By now you've probably heard what's happening with Rockstar's Manhunt 2. Briefly: After the ESRB tagged it with the dreaded Adults Only rating, Nintendo and Sony both announced that they would not allow the game to be released for the Wii and the PlayStation 2. Even if they had, major chains like Wal Mart and Target wouldn't have carried it anyway. This raises all sorts of interesting issues, none of which I plan to illuminate in any meaningful way here. Just a few thoughts on the matter.
As distasteful as it seems to make this into a free speech issue, in a sense that's what it is. Nobody's going to prison or anything, so let's not act as though the constitution is under attack. But what's happening here is that an authority is placing a barrier between a producer of ideas and consumers of ideas. In the guise of protecting the children from pernicious influences like violent video games, the console makers and retailers are also making the decision for me about what I can and can't play. I don't know how much I wanted to play Manhunt 2. I never even played the first one. What bothers me is that the decision was taken out of my hands. Now I really want to play it.
The other thing I find striking has to do with the way the big box stores tend to sell games. Have you ever tried to purchase a game at Target or Wal Mart? They keep all of them -- from E-rated games on up -- locked inside display cases. It's nearly impossible to find somebody to open the case and sell you a damn game in the first place, no matter what it's rated. I'm surprised that that's not good enough. As a corollary, I'm not sure about Target, but I know Wal Mart sells guns. I'm not interested in arguing about which is more dangerous, a hunting rifle or a video game that lets you rip off somebody's testicles with a pair of pliers. The salient point of the comparison is this: We're trusting Wal Mart to be vigilant enough to sell firearms only to responsible adults, but we don't trust them to keep video games out of kids' hands. That sounds like the store's problem -- not the publisher's.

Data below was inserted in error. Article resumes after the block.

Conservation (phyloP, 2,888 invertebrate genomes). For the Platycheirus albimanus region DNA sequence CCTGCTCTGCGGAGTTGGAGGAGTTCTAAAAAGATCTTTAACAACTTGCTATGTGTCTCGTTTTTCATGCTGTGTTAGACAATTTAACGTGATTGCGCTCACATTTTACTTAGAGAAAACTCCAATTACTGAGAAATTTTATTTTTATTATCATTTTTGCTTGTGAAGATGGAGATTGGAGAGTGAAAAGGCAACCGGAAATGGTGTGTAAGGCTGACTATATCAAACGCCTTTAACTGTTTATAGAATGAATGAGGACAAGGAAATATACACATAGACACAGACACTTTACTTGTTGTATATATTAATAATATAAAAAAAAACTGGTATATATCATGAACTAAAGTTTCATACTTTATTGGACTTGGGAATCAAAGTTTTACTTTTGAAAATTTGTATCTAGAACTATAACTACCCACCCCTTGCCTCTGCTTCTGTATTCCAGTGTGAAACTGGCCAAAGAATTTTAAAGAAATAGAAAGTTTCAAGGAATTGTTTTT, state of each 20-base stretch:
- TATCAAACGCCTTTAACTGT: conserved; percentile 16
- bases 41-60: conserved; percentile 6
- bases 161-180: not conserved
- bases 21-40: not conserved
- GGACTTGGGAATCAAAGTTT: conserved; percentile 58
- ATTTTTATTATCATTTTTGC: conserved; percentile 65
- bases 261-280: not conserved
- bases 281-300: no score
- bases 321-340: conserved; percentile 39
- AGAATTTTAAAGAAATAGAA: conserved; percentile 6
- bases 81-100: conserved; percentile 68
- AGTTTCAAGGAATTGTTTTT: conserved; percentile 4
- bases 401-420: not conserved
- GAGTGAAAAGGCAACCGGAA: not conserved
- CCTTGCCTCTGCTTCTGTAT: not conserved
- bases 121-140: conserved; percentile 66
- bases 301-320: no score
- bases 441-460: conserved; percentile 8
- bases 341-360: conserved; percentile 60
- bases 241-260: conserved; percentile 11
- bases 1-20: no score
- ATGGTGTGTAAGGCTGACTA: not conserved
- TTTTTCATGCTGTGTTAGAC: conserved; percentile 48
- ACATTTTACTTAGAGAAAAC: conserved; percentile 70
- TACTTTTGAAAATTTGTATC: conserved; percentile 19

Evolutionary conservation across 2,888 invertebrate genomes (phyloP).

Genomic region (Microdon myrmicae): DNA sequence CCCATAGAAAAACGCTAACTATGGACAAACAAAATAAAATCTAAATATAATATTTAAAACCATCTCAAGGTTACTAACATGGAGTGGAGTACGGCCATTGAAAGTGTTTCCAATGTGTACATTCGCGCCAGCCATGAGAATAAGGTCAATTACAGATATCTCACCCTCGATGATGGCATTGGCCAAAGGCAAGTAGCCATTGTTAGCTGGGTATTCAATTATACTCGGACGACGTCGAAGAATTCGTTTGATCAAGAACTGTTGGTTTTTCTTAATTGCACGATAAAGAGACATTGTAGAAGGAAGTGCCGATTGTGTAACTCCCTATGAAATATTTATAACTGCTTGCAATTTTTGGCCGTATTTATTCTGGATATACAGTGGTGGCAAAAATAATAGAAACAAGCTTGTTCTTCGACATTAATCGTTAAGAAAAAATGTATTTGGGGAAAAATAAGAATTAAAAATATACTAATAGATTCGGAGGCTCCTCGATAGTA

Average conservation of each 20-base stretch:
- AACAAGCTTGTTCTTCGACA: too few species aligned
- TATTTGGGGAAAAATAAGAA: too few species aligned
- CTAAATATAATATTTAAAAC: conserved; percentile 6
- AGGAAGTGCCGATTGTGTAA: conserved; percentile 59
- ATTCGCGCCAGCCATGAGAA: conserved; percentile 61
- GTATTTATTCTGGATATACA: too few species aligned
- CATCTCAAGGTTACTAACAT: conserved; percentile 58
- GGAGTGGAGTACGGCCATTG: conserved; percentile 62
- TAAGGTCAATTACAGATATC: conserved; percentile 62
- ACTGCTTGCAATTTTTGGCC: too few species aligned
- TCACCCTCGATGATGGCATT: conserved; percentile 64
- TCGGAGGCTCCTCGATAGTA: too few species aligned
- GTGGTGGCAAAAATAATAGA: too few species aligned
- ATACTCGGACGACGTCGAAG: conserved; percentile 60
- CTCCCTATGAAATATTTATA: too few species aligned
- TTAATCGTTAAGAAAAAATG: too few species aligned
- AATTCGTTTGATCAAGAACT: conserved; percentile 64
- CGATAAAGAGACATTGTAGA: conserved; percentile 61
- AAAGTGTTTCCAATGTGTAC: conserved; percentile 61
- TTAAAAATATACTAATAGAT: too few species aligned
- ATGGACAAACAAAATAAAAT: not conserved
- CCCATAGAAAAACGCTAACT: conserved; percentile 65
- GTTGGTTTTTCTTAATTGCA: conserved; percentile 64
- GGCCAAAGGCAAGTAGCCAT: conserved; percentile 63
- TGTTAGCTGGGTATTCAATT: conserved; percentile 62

With all that said, I certainly understand where the stores are coming from. Having worked at a video store, I know the kind of hellfire angry parents can rain down upon well-intentioned but oblivious retailers. They can choose to sell or not sell anything they want, and there's absolutely no reason for them to shed a tear for the video game publisher. And if Nintendo and Sony want to dictate what sort of content can appear on their platforms, I suppose that's their right too. (I'm not sure what the legal basis is for that, though -- clearly, some higher up at Rockstar/Take-Two signed something to that effect. Otherwise, why not go for the "Unrated and Totally Out of Control!" release?) I also find it a little hard to believe that the AO rating took Rockstar by surprise. They had to know what was coming, but that in itself doesn't mean they shouldn't have tried.
Still, something just doesn't seem right about the way it all went down. I'll live without playing Manhunt 2, if that's what it comes to. I just wish I could have chosen not to play it.